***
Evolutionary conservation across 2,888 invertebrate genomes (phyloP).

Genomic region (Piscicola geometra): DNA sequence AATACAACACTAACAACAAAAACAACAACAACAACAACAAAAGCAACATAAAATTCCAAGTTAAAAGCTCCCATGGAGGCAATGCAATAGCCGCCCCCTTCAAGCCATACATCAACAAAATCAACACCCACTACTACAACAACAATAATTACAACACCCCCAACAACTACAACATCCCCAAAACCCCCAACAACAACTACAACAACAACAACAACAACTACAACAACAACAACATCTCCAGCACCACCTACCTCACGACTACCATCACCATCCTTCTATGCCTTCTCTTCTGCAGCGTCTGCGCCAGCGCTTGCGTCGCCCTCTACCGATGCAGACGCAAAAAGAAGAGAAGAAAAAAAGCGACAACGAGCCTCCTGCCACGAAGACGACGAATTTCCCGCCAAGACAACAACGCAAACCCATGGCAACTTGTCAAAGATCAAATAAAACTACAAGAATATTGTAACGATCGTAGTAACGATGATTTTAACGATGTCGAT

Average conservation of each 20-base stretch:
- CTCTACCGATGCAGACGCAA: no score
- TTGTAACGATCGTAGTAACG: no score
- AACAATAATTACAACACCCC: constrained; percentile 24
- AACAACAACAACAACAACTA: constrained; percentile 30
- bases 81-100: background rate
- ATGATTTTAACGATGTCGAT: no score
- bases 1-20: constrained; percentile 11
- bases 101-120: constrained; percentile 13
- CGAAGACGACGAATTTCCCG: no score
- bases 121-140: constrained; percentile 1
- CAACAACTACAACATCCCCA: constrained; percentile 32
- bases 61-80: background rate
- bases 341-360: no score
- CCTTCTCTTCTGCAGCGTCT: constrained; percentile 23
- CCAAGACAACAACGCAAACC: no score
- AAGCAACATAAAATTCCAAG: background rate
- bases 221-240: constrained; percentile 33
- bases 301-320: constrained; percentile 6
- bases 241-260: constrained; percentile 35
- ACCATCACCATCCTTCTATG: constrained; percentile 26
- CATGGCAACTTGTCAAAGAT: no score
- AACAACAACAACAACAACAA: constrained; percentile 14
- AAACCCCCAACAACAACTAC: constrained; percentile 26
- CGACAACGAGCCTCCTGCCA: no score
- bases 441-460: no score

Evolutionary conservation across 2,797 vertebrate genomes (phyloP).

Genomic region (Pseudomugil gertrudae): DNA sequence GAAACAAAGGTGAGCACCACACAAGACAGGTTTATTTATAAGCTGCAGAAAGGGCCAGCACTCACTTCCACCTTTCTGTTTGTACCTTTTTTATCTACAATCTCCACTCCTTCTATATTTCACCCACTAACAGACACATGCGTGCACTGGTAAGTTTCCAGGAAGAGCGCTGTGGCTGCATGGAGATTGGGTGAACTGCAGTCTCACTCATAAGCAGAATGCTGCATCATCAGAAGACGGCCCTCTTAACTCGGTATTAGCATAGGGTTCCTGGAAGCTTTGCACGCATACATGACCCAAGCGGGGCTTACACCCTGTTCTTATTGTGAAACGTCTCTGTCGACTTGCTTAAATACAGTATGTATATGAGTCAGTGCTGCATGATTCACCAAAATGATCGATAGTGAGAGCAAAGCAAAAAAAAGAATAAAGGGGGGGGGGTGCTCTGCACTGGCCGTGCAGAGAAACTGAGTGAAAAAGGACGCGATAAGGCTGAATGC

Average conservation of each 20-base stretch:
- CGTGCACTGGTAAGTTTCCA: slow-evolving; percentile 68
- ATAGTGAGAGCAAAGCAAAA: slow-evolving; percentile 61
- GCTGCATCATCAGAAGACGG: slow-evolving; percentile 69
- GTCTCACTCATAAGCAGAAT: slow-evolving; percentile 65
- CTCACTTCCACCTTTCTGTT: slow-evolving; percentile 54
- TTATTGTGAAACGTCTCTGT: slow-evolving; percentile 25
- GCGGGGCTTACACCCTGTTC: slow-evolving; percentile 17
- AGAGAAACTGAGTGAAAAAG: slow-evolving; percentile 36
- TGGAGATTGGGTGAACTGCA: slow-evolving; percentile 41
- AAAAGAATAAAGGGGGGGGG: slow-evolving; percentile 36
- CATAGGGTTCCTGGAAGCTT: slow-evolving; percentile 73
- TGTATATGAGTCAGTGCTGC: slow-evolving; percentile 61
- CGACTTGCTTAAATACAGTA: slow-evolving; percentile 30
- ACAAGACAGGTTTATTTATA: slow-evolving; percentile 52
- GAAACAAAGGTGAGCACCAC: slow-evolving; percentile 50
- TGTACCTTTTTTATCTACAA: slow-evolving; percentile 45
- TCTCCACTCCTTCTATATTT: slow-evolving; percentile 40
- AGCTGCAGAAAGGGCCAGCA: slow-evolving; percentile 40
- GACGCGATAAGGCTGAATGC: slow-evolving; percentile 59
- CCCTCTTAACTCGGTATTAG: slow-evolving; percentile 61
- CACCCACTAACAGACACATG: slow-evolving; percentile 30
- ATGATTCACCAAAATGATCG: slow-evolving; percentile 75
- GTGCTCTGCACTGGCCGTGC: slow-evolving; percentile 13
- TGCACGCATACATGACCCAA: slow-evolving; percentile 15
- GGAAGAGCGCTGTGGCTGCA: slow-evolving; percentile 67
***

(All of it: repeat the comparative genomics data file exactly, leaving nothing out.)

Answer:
Evolutionary conservation across 2,888 invertebrate genomes (phyloP).

Genomic region (Piscicola geometra): DNA sequence AATACAACACTAACAACAAAAACAACAACAACAACAACAAAAGCAACATAAAATTCCAAGTTAAAAGCTCCCATGGAGGCAATGCAATAGCCGCCCCCTTCAAGCCATACATCAACAAAATCAACACCCACTACTACAACAACAATAATTACAACACCCCCAACAACTACAACATCCCCAAAACCCCCAACAACAACTACAACAACAACAACAACAACTACAACAACAACAACATCTCCAGCACCACCTACCTCACGACTACCATCACCATCCTTCTATGCCTTCTCTTCTGCAGCGTCTGCGCCAGCGCTTGCGTCGCCCTCTACCGATGCAGACGCAAAAAGAAGAGAAGAAAAAAAGCGACAACGAGCCTCCTGCCACGAAGACGACGAATTTCCCGCCAAGACAACAACGCAAACCCATGGCAACTTGTCAAAGATCAAATAAAACTACAAGAATATTGTAACGATCGTAGTAACGATGATTTTAACGATGTCGAT

Average conservation of each 20-base stretch:
- CTCTACCGATGCAGACGCAA: no score
- TTGTAACGATCGTAGTAACG: no score
- AACAATAATTACAACACCCC: constrained; percentile 24
- AACAACAACAACAACAACTA: constrained; percentile 30
- bases 81-100: background rate
- ATGATTTTAACGATGTCGAT: no score
- bases 1-20: constrained; percentile 11
- bases 101-120: constrained; percentile 13
- CGAAGACGACGAATTTCCCG: no score
- bases 121-140: constrained; percentile 1
- CAACAACTACAACATCCCCA: constrained; percentile 32
- bases 61-80: background rate
- bases 341-360: no score
- CCTTCTCTTCTGCAGCGTCT: constrained; percentile 23
- CCAAGACAACAACGCAAACC: no score
- AAGCAACATAAAATTCCAAG: background rate
- bases 221-240: constrained; percentile 33
- bases 301-320: constrained; percentile 6
- bases 241-260: constrained; percentile 35
- ACCATCACCATCCTTCTATG: constrained; percentile 26
- CATGGCAACTTGTCAAAGAT: no score
- AACAACAACAACAACAACAA: constrained; percentile 14
- AAACCCCCAACAACAACTAC: constrained; percentile 26
- CGACAACGAGCCTCCTGCCA: no score
- bases 441-460: no score

Evolutionary conservation across 2,797 vertebrate genomes (phyloP).

Genomic region (Pseudomugil gertrudae): DNA sequence GAAACAAAGGTGAGCACCACACAAGACAGGTTTATTTATAAGCTGCAGAAAGGGCCAGCACTCACTTCCACCTTTCTGTTTGTACCTTTTTTATCTACAATCTCCACTCCTTCTATATTTCACCCACTAACAGACACATGCGTGCACTGGTAAGTTTCCAGGAAGAGCGCTGTGGCTGCATGGAGATTGGGTGAACTGCAGTCTCACTCATAAGCAGAATGCTGCATCATCAGAAGACGGCCCTCTTAACTCGGTATTAGCATAGGGTTCCTGGAAGCTTTGCACGCATACATGACCCAAGCGGGGCTTACACCCTGTTCTTATTGTGAAACGTCTCTGTCGACTTGCTTAAATACAGTATGTATATGAGTCAGTGCTGCATGATTCACCAAAATGATCGATAGTGAGAGCAAAGCAAAAAAAAGAATAAAGGGGGGGGGGTGCTCTGCACTGGCCGTGCAGAGAAACTGAGTGAAAAAGGACGCGATAAGGCTGAATGC

Average conservation of each 20-base stretch:
- CGTGCACTGGTAAGTTTCCA: slow-evolving; percentile 68
- ATAGTGAGAGCAAAGCAAAA: slow-evolving; percentile 61
- GCTGCATCATCAGAAGACGG: slow-evolving; percentile 69
- GTCTCACTCATAAGCAGAAT: slow-evolving; percentile 65
- CTCACTTCCACCTTTCTGTT: slow-evolving; percentile 54
- TTATTGTGAAACGTCTCTGT: slow-evolving; percentile 25
- GCGGGGCTTACACCCTGTTC: slow-evolving; percentile 17
- AGAGAAACTGAGTGAAAAAG: slow-evolving; percentile 36
- TGGAGATTGGGTGAACTGCA: slow-evolving; percentile 41
- AAAAGAATAAAGGGGGGGGG: slow-evolving; percentile 36
- CATAGGGTTCCTGGAAGCTT: slow-evolving; percentile 73
- TGTATATGAGTCAGTGCTGC: slow-evolving; percentile 61
- CGACTTGCTTAAATACAGTA: slow-evolving; percentile 30
- ACAAGACAGGTTTATTTATA: slow-evolving; percentile 52
- GAAACAAAGGTGAGCACCAC: slow-evolving; percentile 50
- TGTACCTTTTTTATCTACAA: slow-evolving; percentile 45
- TCTCCACTCCTTCTATATTT: slow-evolving; percentile 40
- AGCTGCAGAAAGGGCCAGCA: slow-evolving; percentile 40
- GACGCGATAAGGCTGAATGC: slow-evolving; percentile 59
- CCCTCTTAACTCGGTATTAG: slow-evolving; percentile 61
- CACCCACTAACAGACACATG: slow-evolving; percentile 30
- ATGATTCACCAAAATGATCG: slow-evolving; percentile 75
- GTGCTCTGCACTGGCCGTGC: slow-evolving; percentile 13
- TGCACGCATACATGACCCAA: slow-evolving; percentile 15
- GGAAGAGCGCTGTGGCTGCA: slow-evolving; percentile 67